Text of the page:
In the new study, Zaida Álvarez and Alberto Ortega found that nanofibers with higher molecular motion led to improvements in cultures of human neurons. In other words, neurons grown on these more dynamic synthetic materials showed greater maturity, less aggregation, and more intense signalling. 

“We believe that this works because receptors are moving very fast on the cell membrane and the signalling molecules of our scafolds are also moving very fast”, explained Stupp, director of the Simpson Querrey Bionanotechnology Institute (SQI) and distinguished Severo Ochoa professor at IBEC.  

As part of the research, they took skin cells from an ALS patient and turned them into patient-specific motor neurons, the cell type affected in this neurodegenerative disease. These neurons were cultured for two months on the synthetic materials to develop characteristics of the ALS disease. “Not only has this provided a new window to study ALS, but this system can also be used to study and test potential therapies in other neurological diseases,” says Evangelos Kiskinis, professor of neurology and neuroscience at the Feinberg School of Medicine at the Northwestern University and Robertson Investigator at the New York Stem Cell Foundation. 

Hopes for future treatments for spinal cord lesions and neurodegenerative diseases  

Later, these highly functional neurons, thanks to the synthetic material, could be transplanted into patients with loss of neurons, due to injury or disease, which could restore lost cognition or sensations. And, because the initial cells could come from the same patient, the derived and transplanted neurons would not generate rejection. 

In this study, it have also participated Kohei Sato, researcher from the Life Science School and Technology from the Tokyo Institute of Technology, and Elisabeth Engel, principal researcher of the Biomaterials for regenerative therapies’ group from the Institute of Bioengineering of Catalonia (IBEC).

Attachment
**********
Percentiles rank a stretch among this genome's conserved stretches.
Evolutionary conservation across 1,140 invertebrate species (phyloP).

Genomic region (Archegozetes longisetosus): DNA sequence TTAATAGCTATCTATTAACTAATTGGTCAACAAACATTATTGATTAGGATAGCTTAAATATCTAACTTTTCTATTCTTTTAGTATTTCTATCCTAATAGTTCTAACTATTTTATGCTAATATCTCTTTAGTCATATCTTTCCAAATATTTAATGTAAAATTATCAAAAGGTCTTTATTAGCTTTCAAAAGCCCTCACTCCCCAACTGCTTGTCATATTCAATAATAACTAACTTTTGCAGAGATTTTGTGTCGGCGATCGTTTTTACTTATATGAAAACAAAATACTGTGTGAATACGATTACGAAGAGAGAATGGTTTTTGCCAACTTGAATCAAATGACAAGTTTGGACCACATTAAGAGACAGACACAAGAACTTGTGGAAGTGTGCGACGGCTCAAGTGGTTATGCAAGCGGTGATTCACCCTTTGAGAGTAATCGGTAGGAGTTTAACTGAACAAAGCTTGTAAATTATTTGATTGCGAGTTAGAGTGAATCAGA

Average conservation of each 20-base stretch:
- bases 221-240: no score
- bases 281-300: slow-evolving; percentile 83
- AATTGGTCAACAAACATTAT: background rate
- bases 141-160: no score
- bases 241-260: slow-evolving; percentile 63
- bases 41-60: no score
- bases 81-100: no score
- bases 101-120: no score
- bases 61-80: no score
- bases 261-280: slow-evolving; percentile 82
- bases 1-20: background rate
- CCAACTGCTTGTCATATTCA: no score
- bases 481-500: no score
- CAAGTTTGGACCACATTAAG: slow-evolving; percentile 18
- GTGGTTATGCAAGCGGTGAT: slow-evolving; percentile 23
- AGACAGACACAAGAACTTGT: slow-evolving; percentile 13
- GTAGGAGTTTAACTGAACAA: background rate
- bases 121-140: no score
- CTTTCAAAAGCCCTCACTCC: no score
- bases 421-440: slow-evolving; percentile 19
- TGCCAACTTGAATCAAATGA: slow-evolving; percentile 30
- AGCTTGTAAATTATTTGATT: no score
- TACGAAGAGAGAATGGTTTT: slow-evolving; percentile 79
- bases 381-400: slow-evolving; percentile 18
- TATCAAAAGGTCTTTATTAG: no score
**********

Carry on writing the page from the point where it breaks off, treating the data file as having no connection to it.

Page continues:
The study, “Artificial extracellular matrix scaffolds of mobile molecules enhance maturation of human stem cell-derived neurons,” was supported by The Spanish Ministry of Science, Mike Lane fellowship from Castellers de Vila de Gracia 2021, AFM-Telethon Trampoline, Beatriu de Pinos 2019, Ramon y Cajal fellowship, the Center for Regenerative Nanomedicine at the Simpson Querrey Institute for BioNanotechnology, the National Institutes of Health (NIH) National Institute on Neurological Disorders and Stroke, NIH National Institute on Aging, NIH National Institute of Biomedical Imaging and Bioengineers, NIH National Institute of Arthritis and Musculoskeletal and Skin Diseases, the Les Turner ALS Foundation, the New York Stem Cell Foundation, U.S. Department of Energy and the Paralyzed Veterans of America Research Foundation. 

Reference article: 
Zaida Álvarez, J. Alberto Ortega, Kohei Sato, Ivan R. Sasselli, Alexandra N. Kolberg-Edelbrock, Ruomeng Qiu, Kelly A. Marshall, Thao Phuong Nguyen, Cara S. Smith, Katharina A. Quinlan, Vasileios Papakis, Zois Syrgiannis, Nicholas A. Sather, Chiara Musumeci, Elisabeth Engel, Samuel I. Stupp and Evangelos Kiskinis. Artificial extracellular matrix scaffolds of mobile molecules enhance maturation of human stem cell-derived neurons. Cell Stem Cell (2023), DOI: